I wasn't surprised to hear this. Shortly before Quincy had been arrested yet again, his mother had been found dead, presumably after freezing to death in a swing at a local elementary school playground in Saginaw. It turned out she had committed suicide. One of the officers told me that the toxicology report done at her autopsy showed something like 17 different controlled substances in her system at the time of her death. She had gotten into an argument with Alex and Quincy's dad, and ended it all by ingesting enough pills to prove fatal several times over. Alex was in jail when this happened and learned about it watching the news on TV. He was understandably freaked out about it. The Protestant Chaplain, Sue Jones (no relation), and I had both spent a considerable amount of time with him, and this is why I knew him better than I did Quincy. At Alex's request, I had called his dad and had talked to him about all of this, and let's just say that this conversation revealed how dysfunctional the Jones family really was. It certainly didn't come as a surprise.
I looked at Quincy Jones and told him, "There isn't anything I can do today, but when I come in tomorrow, I'll pull you out and we can talk somewhere where it's quiet."
"That'd be good. I'd like that," he said.
As I was walking away, I could hear Jankoviak loudly complaining that he wanted me to pull him out and talk to him in a conference room too.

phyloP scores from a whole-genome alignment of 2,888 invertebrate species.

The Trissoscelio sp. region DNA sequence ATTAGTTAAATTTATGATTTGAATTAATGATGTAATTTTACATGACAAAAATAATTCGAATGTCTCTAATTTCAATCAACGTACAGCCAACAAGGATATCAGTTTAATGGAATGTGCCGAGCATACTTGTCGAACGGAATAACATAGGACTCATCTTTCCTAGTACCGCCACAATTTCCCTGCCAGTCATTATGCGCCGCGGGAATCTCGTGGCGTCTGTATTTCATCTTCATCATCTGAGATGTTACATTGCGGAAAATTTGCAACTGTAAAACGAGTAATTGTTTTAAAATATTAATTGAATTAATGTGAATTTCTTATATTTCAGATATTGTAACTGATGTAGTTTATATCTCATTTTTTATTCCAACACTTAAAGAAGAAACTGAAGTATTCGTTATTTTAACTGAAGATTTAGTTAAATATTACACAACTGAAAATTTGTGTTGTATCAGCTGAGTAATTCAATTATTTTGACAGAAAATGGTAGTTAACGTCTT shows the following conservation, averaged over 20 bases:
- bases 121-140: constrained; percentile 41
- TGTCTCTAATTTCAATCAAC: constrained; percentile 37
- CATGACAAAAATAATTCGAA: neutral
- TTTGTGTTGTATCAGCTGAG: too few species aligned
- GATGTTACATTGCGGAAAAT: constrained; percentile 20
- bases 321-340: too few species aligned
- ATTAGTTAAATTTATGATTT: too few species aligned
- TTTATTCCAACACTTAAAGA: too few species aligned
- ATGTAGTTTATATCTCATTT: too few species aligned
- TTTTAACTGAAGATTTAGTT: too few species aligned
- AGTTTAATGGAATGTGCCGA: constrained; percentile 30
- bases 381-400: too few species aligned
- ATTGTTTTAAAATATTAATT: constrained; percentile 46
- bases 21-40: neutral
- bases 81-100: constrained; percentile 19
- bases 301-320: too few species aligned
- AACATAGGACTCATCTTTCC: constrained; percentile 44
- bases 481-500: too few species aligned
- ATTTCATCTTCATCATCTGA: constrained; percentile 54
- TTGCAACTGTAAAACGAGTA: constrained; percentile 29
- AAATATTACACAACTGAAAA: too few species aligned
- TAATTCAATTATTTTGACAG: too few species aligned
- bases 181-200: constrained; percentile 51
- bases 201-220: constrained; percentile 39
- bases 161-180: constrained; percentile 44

I couldn't wait to get my second service over with and get the volunteers out. I climbed into the '99 Mazda Miata we owned back then and hit the gears hard all the way back home to Alma.
Partnership Center was closed on Mondays, and I usually went to the office in the morning to catch up on paper work and prepare and plan my week at the jail. In the afternoons, I would go to the jail and do some individual counseling, like I planned to do with Quincy. On this particular Monday, Michael Geoghegan was waiting for me when I arrived and proceeded to let me have it for not promoting FAITH in the aggressive manner he thought we should be pursuing. We were actually using some acquired funding to provide much needed assistance to individuals as they were coming through Partnership Center after their release from the jail or from prison, but Michael was concerned that we were doing so without sufficient fanfare and publicity. "We have got to get that FAITH name out there!" he insisted. I suggested a more low key approach that didn't have him assuming the role of well-heeled spokesman for the organization, complete with a FAITH purchased new suit or two, and sans the laptop computer he wanted. We went round and round about all of this until he grew frustrated with me and left, and, after finally getting some work from the week before caught up, I decided to call it a day without going into the jail, and without seeing Quincy Jones as I'd promised.